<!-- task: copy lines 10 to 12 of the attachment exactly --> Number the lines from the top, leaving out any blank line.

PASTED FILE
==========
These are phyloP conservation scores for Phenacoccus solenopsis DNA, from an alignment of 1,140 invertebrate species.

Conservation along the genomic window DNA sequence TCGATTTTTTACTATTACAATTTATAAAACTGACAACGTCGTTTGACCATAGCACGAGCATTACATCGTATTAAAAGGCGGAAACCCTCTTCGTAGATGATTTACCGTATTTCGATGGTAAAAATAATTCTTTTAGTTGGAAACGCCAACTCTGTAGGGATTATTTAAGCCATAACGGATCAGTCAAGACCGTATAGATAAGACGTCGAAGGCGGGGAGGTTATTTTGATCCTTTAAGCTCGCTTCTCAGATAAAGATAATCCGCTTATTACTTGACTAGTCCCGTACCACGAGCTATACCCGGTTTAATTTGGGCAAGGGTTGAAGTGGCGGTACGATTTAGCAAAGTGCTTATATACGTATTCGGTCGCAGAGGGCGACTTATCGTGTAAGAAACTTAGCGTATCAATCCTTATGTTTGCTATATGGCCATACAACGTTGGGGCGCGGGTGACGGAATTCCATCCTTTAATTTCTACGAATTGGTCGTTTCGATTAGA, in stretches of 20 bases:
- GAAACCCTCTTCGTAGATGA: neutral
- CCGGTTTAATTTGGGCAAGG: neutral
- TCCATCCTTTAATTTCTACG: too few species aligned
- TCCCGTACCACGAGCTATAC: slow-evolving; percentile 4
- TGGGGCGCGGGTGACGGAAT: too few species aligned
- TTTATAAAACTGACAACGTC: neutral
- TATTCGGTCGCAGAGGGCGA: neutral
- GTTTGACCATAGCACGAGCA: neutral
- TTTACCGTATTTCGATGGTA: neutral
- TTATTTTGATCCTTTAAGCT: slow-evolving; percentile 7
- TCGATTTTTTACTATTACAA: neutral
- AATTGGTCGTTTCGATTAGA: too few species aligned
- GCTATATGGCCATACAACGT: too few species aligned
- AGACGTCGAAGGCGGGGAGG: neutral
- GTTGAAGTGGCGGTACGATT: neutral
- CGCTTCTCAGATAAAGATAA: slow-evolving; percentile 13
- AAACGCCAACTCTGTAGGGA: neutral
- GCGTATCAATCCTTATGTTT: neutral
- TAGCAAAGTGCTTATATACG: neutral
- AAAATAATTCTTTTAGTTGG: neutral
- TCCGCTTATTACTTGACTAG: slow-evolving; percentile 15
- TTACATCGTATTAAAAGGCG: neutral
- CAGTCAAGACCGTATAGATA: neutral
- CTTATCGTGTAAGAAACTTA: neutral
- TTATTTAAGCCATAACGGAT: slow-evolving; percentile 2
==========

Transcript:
- GTTTGACCATAGCACGAGCA: neutral
- TTTACCGTATTTCGATGGTA: neutral
- TTATTTTGATCCTTTAAGCT: slow-evolving; percentile 7